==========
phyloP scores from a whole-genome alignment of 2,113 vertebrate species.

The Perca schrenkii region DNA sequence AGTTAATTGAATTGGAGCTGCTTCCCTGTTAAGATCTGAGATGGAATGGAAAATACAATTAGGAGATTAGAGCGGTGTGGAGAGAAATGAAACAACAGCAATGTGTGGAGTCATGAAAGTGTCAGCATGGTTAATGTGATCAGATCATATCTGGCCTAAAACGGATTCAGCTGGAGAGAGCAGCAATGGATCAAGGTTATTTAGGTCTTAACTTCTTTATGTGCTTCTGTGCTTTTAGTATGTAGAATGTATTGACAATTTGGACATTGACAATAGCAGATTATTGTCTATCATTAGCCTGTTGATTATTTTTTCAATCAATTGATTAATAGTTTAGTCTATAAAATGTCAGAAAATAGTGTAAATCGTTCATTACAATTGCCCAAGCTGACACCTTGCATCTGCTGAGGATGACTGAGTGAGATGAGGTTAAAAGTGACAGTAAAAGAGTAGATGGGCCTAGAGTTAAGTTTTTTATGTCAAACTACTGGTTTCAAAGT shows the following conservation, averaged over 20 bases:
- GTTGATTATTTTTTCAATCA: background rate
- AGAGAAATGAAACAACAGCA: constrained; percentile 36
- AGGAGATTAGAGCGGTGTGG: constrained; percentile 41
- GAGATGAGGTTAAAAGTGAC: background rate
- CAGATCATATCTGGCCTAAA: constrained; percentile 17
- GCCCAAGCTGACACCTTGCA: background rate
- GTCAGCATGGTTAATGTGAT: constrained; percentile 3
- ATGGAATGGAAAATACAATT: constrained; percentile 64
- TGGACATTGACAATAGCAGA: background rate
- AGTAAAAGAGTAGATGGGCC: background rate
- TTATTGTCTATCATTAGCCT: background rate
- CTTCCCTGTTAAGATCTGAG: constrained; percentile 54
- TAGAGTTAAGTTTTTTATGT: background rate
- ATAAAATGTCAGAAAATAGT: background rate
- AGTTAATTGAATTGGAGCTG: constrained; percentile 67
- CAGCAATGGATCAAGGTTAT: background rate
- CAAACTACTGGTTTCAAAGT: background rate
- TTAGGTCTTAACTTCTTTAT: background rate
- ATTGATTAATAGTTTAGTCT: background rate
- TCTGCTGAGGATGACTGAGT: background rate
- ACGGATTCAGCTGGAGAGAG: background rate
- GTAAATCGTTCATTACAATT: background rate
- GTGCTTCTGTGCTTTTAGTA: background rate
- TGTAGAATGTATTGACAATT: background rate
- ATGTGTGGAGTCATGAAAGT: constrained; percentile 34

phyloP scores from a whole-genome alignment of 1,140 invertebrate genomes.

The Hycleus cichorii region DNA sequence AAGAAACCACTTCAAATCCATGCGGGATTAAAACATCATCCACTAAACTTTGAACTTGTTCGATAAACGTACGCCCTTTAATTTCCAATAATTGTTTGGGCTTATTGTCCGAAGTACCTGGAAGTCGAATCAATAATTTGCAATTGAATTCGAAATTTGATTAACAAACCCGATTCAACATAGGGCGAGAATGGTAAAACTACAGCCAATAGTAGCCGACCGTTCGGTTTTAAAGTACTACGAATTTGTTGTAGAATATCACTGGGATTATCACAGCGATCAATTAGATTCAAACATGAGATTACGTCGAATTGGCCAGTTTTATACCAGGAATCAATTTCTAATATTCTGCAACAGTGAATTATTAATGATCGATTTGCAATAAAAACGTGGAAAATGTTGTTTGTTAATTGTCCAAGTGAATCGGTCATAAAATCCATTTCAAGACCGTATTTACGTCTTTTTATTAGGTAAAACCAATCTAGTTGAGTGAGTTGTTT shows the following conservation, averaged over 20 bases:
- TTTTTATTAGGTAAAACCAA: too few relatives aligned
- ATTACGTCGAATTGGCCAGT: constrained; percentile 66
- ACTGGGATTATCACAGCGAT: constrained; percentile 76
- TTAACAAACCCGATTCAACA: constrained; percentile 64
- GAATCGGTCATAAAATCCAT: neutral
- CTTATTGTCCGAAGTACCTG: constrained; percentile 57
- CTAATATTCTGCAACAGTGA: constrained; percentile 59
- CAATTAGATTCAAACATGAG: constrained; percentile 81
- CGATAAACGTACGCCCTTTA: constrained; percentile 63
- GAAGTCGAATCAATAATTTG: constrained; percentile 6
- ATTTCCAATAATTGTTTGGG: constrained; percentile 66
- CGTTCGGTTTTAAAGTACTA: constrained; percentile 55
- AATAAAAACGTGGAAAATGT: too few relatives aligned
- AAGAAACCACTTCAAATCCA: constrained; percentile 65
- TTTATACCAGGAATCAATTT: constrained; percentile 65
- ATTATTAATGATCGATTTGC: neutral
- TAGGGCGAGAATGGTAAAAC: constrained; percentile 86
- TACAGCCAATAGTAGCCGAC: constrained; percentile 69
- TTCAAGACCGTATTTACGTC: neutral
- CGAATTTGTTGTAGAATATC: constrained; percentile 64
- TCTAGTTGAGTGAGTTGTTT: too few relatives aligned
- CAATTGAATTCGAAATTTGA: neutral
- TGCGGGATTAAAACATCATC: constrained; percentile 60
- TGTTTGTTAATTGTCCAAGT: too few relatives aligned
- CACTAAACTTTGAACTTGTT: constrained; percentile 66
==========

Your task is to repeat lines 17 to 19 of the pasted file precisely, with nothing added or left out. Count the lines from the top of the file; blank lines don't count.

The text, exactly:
- AGTTAATTGAATTGGAGCTG: constrained; percentile 67
- CAGCAATGGATCAAGGTTAT: background rate
- CAAACTACTGGTTTCAAAGT: background rate